The Iva Fern showing is located near the top of the ridge between Cultus and Laib creeks; the veins strike northerly up the slope from Cultus Creek, with the main discovery at about 1905 metres elevation on Lot 12656. The main #2 vein has been traced for over 600 metres along strike; the #1 vein lies 100 metres to the east and is subparallel in strike and has been traced for over 50 metres. Vein widths vary between 0.6 and 2 metres.
Hostrocks belong to the Upper Proterozoic Horsethief Creek Group intruded on the claims just to the west by a small stock of Middle Eocene Coryell biotite monzonite-syenite. Rocks underlying the property have been recently mapped as belonging to the Irene volcanics (greenstone); however, descriptions in old reports mention only slates and shales. The Horsethief Creek Group is known to comprise phyllites, quartzites and grits; regional strike is 010 degrees, dipping 60 degrees west. A basic lamprophyre dike accompanying the vein in places is also described as "hornblendic dyke rock", which might be part of the Coryell intrusions.
Two main fissure veins, containing quartz, siderite, calcite and tourmaline, occur in variably silicified phyllite and slate. Mineralization is in two forms: either coarse galena with pyrite, chalcopyrite and sphalerite, or streaks and bunches of galena and sphalerite. There is significant development of limonite due to oxidation at the surface; outcrops are few, with abundant overburden about 1-2 metres deep covering most of the property.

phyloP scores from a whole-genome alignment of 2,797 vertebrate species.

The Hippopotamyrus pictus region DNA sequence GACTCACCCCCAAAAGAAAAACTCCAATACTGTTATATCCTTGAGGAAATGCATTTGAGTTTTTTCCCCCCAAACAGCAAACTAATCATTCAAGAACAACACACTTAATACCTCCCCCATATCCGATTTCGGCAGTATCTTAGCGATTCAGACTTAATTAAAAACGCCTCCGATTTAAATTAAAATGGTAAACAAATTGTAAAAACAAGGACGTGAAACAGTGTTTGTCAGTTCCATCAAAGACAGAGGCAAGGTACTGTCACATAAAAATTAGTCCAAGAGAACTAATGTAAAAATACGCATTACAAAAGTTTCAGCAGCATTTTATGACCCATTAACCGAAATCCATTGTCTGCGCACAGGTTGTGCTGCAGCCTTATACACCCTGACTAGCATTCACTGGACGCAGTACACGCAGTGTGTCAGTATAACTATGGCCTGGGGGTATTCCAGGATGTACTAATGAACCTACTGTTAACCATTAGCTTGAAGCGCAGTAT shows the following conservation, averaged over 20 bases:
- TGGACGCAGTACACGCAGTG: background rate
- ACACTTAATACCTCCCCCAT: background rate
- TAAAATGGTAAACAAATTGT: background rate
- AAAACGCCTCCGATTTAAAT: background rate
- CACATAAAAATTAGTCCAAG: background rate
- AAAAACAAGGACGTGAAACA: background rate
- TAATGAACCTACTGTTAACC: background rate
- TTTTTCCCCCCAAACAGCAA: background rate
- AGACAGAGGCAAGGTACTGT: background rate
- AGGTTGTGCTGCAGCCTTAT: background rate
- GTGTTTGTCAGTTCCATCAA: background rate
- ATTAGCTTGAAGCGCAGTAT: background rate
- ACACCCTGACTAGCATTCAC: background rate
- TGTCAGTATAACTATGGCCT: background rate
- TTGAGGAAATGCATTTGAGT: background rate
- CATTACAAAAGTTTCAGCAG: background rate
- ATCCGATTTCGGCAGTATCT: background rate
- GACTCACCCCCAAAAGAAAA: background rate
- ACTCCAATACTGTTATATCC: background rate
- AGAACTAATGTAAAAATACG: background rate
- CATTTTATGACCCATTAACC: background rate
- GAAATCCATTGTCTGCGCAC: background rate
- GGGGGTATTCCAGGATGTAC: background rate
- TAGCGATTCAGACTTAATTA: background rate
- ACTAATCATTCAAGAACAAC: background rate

Grab samples of dump material assay up to 3.5 per cent copper, 26 per cent lead, 9 per cent zinc, 144 grams per tonne silver and 1.4 grams per tonne gold (Minister of Mines Annual Report 1919).
Mapping for Agincourt Explorations Ltd. in 1985 discovered three additional mineralized zones over a total width of 200 metres, concordant with and near the top of the Irene volcanics; the possibility exists that syngenetic sulphides deposited within siliceous sinter zones have been remobilized during metamorphism and nearby intrusion, but this is speculative (Assessment Report 14053). A geochemical survey described in Assessment Report 14053 suggests further mineralization may be buried below overburden to the north, although magnetic and electromagnetic surveys of this area failed to show any significant anomalies/conductors.
Recent work by Yukon Revenue Mines Ltd. resampled old trenches where the best reported sample assayed 1.52 per cent copper, 24 grams per tonne silver and 2 grams per tonne gold across a width of 7.3 metres (George Cross News Letter No. 47, 1994).